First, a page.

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An invitation to Dinner
Holiday comedy opens at Averitt Center Dec. 11
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Three cast members from “The Man Who Came to Dinner” are shown rehearsing a scene from the comedy that opens Dec. 11 at the Averitt Center. - photo by Special
The Man Who Came to Dinner


When: Dec. 11, 12 at 7:30 p.m.; Dec. 13 at 2 p.m.
Where: Averitt Center for the Arts, Emma Kelly Theater
Tickets: $13 adult/$10 youth
Contact: (912) 212-ARTS

    “My great aunt Jennifer ate a whole box of candy every day of her life. She lived to be 102 and when she had been dead three days, she looked better than you do now.”
-Sheridan Whiteside, The Man Who Came to Dinner

      With witty dialogue and eccentric characters, “The Man Who Came to Dinner” is a classic holiday play that’s humor still holds up today.
      Set in 1930s Ohio in the weeks before Christmas, the three-act comedy centers on Sheridan Whiteside, an outlandish and often obnoxious radio wit, who has begrudgingly agreed to dine with businessman Ernest Stanley and his family.
Upon his arrival, he slips and injures his hip. Threatened with a lawsuit the Stanleys allow Whiteside to recuperate in their home where he proceeds to take over with his entourage as well as meddle in the family’s affairs.
      Under the direction of John Groover, Statesboro’s local theater group, the Averitt STARS, will perform three productions of The Man Who Came to Dinner, Dec. 11, 12 and 13.
      “It is one of the great holiday plays,” said Groover, who co-founded the Averitt STARS five years ago.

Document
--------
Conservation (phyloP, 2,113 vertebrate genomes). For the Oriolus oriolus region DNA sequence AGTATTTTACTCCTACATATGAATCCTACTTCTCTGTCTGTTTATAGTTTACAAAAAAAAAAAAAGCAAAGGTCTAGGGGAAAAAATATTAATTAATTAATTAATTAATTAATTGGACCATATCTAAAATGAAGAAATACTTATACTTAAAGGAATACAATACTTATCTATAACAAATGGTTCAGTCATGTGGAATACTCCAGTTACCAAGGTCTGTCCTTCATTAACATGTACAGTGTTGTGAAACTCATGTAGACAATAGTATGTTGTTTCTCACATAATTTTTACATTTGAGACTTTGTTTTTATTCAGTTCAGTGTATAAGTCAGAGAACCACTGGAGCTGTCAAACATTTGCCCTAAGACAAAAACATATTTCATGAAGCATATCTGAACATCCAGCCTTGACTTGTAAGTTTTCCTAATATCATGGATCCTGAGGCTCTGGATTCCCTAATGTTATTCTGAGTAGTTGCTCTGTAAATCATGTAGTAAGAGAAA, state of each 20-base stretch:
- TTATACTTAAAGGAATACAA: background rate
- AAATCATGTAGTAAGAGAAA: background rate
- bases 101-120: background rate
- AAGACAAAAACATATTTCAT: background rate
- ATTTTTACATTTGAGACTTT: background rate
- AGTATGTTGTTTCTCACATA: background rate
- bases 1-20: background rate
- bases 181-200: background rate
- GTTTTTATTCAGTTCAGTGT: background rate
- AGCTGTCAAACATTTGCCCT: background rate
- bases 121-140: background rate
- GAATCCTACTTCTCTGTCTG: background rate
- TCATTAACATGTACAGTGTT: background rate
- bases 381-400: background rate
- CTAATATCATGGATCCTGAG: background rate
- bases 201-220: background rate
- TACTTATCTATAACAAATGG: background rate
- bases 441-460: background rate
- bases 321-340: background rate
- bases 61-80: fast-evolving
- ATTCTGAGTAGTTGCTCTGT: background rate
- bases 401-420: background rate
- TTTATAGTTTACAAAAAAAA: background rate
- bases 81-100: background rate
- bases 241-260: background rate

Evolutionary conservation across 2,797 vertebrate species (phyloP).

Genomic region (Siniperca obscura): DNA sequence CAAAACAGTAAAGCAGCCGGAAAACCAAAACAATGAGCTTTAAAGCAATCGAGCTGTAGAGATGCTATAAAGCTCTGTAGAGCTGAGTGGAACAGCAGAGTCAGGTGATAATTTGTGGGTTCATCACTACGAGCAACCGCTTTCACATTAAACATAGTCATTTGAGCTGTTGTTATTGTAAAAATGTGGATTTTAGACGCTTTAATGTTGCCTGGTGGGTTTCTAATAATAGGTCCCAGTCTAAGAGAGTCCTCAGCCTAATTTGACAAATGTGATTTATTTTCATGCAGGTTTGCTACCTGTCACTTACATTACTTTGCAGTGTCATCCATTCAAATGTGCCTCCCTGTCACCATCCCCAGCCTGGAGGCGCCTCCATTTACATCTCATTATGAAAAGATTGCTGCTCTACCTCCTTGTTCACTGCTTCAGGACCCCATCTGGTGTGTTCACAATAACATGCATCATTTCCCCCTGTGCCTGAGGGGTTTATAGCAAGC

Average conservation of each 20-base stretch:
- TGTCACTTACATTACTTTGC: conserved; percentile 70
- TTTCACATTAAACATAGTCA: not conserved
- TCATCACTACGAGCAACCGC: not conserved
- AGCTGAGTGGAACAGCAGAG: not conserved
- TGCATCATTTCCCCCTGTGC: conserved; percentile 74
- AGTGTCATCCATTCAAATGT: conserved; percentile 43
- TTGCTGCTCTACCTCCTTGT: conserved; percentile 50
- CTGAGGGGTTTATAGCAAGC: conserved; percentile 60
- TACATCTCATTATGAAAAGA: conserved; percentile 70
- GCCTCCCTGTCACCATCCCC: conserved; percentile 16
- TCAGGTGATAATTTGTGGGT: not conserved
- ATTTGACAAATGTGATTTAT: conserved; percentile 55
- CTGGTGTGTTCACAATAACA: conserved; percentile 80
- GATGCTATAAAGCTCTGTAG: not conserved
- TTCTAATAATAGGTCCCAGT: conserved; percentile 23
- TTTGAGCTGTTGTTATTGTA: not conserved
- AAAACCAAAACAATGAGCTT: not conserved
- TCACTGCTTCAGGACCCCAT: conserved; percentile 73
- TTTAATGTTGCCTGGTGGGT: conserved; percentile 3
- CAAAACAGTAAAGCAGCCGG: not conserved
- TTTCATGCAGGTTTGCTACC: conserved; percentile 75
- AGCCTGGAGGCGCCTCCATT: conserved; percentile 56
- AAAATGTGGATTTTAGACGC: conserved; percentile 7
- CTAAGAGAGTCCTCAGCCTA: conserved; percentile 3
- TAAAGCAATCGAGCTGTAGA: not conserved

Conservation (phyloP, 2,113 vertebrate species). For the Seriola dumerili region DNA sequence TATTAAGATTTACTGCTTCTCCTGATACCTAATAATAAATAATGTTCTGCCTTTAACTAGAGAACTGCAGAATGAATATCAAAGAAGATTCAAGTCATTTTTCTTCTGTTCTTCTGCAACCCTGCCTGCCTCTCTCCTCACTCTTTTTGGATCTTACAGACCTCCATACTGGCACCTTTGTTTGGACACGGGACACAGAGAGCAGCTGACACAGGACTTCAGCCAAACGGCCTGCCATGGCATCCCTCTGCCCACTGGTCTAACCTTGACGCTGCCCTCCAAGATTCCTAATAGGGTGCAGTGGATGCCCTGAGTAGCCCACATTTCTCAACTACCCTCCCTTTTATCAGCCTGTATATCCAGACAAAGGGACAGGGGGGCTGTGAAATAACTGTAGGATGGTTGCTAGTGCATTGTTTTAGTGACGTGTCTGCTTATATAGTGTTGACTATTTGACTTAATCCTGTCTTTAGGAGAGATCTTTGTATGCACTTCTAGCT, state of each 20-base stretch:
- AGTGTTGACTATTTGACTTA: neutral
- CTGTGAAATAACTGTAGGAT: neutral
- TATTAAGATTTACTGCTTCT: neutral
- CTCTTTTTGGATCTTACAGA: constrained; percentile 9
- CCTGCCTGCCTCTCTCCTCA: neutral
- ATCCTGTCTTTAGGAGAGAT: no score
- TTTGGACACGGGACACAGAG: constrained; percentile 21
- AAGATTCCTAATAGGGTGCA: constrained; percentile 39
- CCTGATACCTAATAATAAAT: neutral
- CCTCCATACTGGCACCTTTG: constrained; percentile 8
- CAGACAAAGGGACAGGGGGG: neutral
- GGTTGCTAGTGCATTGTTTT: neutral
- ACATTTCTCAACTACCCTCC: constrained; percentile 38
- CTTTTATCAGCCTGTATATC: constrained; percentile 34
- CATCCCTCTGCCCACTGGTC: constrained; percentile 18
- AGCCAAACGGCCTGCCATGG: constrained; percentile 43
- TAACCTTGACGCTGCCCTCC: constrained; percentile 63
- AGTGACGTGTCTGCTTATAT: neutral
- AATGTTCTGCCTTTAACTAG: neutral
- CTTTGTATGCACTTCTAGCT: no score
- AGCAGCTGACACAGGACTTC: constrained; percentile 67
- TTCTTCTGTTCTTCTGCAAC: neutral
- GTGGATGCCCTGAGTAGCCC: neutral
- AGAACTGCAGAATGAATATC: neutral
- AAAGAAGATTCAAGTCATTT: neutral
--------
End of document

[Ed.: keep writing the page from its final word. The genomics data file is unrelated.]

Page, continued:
One of the most produced plays among community theater groups and high schools, Groover said he was drawn to the script because of its large cast which allowed him to select a wide variety of actors, from middle school students to veterans of the local theater scene.
      “What I enjoy the most is to see people who spend eight hours at work or school and then are willing to spend four to five hours at rehearsal … to see their passion and desire to bring a quality production to the local community,” he said.
      Groover said the group will be performing the original 1939 script, although they will employ modern staging techniques such as a projection screen background and minimal set pieces which will allow the audience to focus on the script.
      In addition to the acerbic Whiteside, the cast includes his love-struck secretary, a forgetful physician and his nurse, who after being subjected to Whiteside, says she plans to leave the nursing profession and work for a munitions factory so as to exterminate the human race. “If Florence Nightingale had ever nursed YOU, Mr. Whiteside, she would have married Jack the Ripper instead of founding the Red Cross!”
      Since its inception, the Averitt STARS has produced four to five local productions a year. The next performance will be “The Funeral Club” in February under the direction of Mical Whitaker.
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